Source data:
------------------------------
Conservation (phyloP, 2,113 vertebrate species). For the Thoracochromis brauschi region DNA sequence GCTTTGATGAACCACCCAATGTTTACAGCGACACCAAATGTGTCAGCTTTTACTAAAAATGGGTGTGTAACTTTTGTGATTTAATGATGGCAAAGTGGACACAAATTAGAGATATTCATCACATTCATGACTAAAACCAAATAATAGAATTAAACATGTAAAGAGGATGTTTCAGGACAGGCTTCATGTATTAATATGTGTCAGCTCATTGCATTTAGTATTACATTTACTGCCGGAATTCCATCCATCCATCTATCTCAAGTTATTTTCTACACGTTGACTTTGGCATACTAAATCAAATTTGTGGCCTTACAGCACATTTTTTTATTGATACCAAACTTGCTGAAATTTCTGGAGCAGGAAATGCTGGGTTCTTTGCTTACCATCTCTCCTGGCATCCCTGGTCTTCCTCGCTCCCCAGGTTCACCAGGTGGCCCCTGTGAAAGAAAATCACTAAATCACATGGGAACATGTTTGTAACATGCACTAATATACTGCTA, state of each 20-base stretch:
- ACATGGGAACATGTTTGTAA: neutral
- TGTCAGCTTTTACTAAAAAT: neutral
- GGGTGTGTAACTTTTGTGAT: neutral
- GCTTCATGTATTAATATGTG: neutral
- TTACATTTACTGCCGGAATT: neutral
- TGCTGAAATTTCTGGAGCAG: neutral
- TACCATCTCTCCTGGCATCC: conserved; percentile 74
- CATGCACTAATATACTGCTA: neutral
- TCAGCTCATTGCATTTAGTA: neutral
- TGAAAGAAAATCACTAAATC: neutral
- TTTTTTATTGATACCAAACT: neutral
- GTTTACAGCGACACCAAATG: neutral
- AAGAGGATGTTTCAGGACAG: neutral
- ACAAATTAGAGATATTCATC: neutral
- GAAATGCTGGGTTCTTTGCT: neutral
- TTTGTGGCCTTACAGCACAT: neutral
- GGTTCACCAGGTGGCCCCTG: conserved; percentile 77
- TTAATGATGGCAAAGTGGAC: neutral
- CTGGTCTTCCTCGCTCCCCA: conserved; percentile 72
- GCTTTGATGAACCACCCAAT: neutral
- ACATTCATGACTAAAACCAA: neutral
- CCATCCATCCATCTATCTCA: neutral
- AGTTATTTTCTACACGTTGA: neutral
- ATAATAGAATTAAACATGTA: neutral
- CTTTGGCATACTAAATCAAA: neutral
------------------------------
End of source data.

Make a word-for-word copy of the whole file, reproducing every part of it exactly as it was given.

Conservation (phyloP, 2,113 vertebrate species). For the Thoracochromis brauschi region DNA sequence GCTTTGATGAACCACCCAATGTTTACAGCGACACCAAATGTGTCAGCTTTTACTAAAAATGGGTGTGTAACTTTTGTGATTTAATGATGGCAAAGTGGACACAAATTAGAGATATTCATCACATTCATGACTAAAACCAAATAATAGAATTAAACATGTAAAGAGGATGTTTCAGGACAGGCTTCATGTATTAATATGTGTCAGCTCATTGCATTTAGTATTACATTTACTGCCGGAATTCCATCCATCCATCTATCTCAAGTTATTTTCTACACGTTGACTTTGGCATACTAAATCAAATTTGTGGCCTTACAGCACATTTTTTTATTGATACCAAACTTGCTGAAATTTCTGGAGCAGGAAATGCTGGGTTCTTTGCTTACCATCTCTCCTGGCATCCCTGGTCTTCCTCGCTCCCCAGGTTCACCAGGTGGCCCCTGTGAAAGAAAATCACTAAATCACATGGGAACATGTTTGTAACATGCACTAATATACTGCTA, state of each 20-base stretch:
- ACATGGGAACATGTTTGTAA: neutral
- TGTCAGCTTTTACTAAAAAT: neutral
- GGGTGTGTAACTTTTGTGAT: neutral
- GCTTCATGTATTAATATGTG: neutral
- TTACATTTACTGCCGGAATT: neutral
- TGCTGAAATTTCTGGAGCAG: neutral
- TACCATCTCTCCTGGCATCC: conserved; percentile 74
- CATGCACTAATATACTGCTA: neutral
- TCAGCTCATTGCATTTAGTA: neutral
- TGAAAGAAAATCACTAAATC: neutral
- TTTTTTATTGATACCAAACT: neutral
- GTTTACAGCGACACCAAATG: neutral
- AAGAGGATGTTTCAGGACAG: neutral
- ACAAATTAGAGATATTCATC: neutral
- GAAATGCTGGGTTCTTTGCT: neutral
- TTTGTGGCCTTACAGCACAT: neutral
- GGTTCACCAGGTGGCCCCTG: conserved; percentile 77
- TTAATGATGGCAAAGTGGAC: neutral
- CTGGTCTTCCTCGCTCCCCA: conserved; percentile 72
- GCTTTGATGAACCACCCAAT: neutral
- ACATTCATGACTAAAACCAA: neutral
- CCATCCATCCATCTATCTCA: neutral
- AGTTATTTTCTACACGTTGA: neutral
- ATAATAGAATTAAACATGTA: neutral
- CTTTGGCATACTAAATCAAA: neutral